Eddy added, "A newspaper in those days was regarded more as an object of charity than a business. I can't remember ever seeing cash money come across the counter. Everybody donated a piece of something-notice of donation expected of course. One of the newspaper problems of the early days was how to dispose of donations of game and fish without injuring the feelings of the donators."
Printing was the main source of income for the Simontons and the newspaper was a way to promote their ideas and business. The Simontons were known more as craftsmen than businessmen that served to open the frontier.
Stearns County was a wilderness when the Herald began. Eddy wrote about coming to Sauk Centre as a boy later in 1867.
"After leaving St. Cloud, we traveled through a wilderness most of the rest of the distance. Settler's cabins were few and far between, ruins of domiciles that had been destroyed by the savages a few years before were scattered here and there, grim reminders of that awful tragedy. Small flocks of deer crossed our way almost every hour of the day; once I remember a huge black bear disputed our passage and we had to halt our journey until his majesty bruin, leisurely made way along the road till he came to an opening and lumbered away into the shadowy forest. As soon as the stars came out the eerie howling of the wolves sounded their cry and we children plunged into our common bed and drew the covers over our heads even if we had to leave our feet sticking out," wrote Eddy in 1928.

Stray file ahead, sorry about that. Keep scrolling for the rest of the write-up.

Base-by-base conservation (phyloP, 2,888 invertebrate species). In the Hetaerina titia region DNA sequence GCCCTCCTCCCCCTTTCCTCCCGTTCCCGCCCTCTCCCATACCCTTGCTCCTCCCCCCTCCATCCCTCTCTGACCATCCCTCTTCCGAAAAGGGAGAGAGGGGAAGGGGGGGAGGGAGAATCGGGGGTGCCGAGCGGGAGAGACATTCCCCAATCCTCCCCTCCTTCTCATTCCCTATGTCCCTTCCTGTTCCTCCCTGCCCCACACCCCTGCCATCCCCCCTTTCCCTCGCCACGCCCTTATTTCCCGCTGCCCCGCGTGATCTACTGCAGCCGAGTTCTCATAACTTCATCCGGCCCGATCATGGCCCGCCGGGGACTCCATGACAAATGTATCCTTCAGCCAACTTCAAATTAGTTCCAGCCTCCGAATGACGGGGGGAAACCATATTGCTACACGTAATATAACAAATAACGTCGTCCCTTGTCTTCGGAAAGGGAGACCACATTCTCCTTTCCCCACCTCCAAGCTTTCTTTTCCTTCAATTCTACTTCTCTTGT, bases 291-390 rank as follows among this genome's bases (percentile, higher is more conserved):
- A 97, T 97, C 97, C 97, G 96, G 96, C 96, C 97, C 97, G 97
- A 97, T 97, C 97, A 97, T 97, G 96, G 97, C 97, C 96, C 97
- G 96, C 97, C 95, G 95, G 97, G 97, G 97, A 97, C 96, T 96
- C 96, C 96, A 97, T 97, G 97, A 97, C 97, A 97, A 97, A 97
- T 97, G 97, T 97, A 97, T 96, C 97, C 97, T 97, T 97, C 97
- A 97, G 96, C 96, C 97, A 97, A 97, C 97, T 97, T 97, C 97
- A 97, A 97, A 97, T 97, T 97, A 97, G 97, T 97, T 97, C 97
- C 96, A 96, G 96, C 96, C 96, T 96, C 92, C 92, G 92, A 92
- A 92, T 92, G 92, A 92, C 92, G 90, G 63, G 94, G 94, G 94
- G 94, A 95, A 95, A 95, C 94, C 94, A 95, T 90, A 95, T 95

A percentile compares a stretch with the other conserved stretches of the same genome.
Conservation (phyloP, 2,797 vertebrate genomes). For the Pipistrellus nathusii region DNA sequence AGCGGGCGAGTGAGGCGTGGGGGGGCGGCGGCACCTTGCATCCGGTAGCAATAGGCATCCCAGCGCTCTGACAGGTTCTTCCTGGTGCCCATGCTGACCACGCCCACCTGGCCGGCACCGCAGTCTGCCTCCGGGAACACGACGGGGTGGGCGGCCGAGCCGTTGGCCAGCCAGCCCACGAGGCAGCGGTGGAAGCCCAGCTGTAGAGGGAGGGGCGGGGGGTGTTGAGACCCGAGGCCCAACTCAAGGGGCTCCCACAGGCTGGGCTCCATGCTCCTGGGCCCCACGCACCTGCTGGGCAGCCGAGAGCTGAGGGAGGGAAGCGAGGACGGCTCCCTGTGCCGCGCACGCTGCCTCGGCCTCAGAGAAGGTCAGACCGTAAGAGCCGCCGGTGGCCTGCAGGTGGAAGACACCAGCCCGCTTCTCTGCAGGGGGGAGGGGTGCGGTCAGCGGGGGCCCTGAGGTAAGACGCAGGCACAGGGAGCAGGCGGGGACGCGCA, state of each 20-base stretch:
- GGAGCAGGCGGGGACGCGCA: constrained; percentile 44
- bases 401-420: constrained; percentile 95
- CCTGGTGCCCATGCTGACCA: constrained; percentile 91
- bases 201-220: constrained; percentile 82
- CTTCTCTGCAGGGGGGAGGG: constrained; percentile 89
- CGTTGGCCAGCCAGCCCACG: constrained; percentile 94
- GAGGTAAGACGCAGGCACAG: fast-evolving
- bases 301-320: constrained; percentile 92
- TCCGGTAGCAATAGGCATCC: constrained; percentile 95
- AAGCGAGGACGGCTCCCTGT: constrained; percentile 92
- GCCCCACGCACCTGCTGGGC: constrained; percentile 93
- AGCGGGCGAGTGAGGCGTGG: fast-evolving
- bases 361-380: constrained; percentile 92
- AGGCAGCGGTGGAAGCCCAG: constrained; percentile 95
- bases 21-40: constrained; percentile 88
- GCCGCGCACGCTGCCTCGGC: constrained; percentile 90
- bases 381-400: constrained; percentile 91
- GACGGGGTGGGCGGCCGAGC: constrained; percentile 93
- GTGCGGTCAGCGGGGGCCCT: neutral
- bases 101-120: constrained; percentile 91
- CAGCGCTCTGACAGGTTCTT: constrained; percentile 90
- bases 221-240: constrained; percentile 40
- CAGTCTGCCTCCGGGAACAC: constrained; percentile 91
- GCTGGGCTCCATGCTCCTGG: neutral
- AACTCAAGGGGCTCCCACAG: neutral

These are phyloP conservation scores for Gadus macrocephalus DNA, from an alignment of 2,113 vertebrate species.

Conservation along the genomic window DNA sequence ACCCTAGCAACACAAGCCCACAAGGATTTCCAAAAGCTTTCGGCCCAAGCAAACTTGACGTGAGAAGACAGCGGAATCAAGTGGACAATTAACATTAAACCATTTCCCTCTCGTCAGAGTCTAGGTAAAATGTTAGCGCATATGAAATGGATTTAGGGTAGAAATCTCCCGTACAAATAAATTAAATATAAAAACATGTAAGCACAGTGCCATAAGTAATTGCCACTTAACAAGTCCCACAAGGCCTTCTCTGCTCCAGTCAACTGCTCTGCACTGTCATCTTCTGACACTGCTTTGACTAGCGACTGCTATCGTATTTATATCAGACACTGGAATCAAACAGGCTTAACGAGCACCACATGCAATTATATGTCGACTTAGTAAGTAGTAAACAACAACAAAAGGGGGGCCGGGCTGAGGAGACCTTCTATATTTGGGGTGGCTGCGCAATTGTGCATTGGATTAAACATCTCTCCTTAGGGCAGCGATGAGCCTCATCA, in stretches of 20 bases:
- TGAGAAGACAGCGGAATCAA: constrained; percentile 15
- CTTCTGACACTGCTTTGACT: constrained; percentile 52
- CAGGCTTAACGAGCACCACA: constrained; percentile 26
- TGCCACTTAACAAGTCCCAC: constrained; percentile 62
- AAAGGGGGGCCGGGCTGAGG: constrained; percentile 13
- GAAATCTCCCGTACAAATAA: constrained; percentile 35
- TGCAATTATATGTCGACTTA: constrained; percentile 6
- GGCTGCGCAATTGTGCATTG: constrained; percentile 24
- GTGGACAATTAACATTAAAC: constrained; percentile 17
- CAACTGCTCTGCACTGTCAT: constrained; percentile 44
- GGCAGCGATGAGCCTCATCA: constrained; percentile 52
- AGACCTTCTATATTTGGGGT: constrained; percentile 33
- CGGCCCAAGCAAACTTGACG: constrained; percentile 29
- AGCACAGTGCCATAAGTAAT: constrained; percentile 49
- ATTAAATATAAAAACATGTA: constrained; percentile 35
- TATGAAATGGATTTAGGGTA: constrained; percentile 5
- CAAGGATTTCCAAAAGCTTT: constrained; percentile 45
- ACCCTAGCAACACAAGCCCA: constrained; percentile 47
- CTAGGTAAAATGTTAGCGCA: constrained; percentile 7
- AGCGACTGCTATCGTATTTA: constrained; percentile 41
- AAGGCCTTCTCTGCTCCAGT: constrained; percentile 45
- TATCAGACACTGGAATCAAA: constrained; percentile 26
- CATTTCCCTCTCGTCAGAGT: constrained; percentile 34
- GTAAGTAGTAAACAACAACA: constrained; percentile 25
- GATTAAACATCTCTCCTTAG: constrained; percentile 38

Trappers would trade their furs in town. There were still Indian villages north of town and the streets didn't have sidewalks and a public school had yet to be established.
The Herald served as the official newspaper for Todd, Otter Tail, Morrison, Grant and Pope Counties and took in printing on the stage from western territories.
Upon the start of the Herald the editor of the St. Cloud Times wrote to Simonton, "You have created a sensation in this city. The journalists here supposed no respectable paper could be started or maintained outside the corporate city limits of St. Cloud. They have been awakened in surprise, by the appearance of your very elegant and entertaining columns."
The Simontons sold the newspaper to Charles Hendryx in 1879 and died in 1920.
Eddy wrapped up the early years of the Herald in a 1928 column.
"The story of the Sauk Centre Herald, its trials and it successes is the story of the Northwest for the last half of the century. It dates back to the old Homestead, Ox-team, Mule Train days and is surrounded with all the romantic glamour of those early times. With the exception of the St. Cloud Journal-Press, the St. Cloud Times and the Anoka Union, as far as we have been able to learn, it is the oldest paper in the Northwest, west of the Twin Cities and east of the Rocky mountains that has sustained a continuous publication."
The Simonton Bros. were typical frontier newspaper men who could not be daunted by dangers, disheartened by obstacles or crushed by disappointments. It was a fight for existence from the beginning but the Herald pulled through the flood disaster of 1867, the lean grasshopper years and by sheer persistence and indomitable pluck they turned over to their successors a flourishing and prosperous country paper. The Herald has been an institution and a mighty one for more than sixty years, furnishing a true mirror of current events and has established a strong and virile influence not only in the city where it circles but throughout the state," concluded Eddy.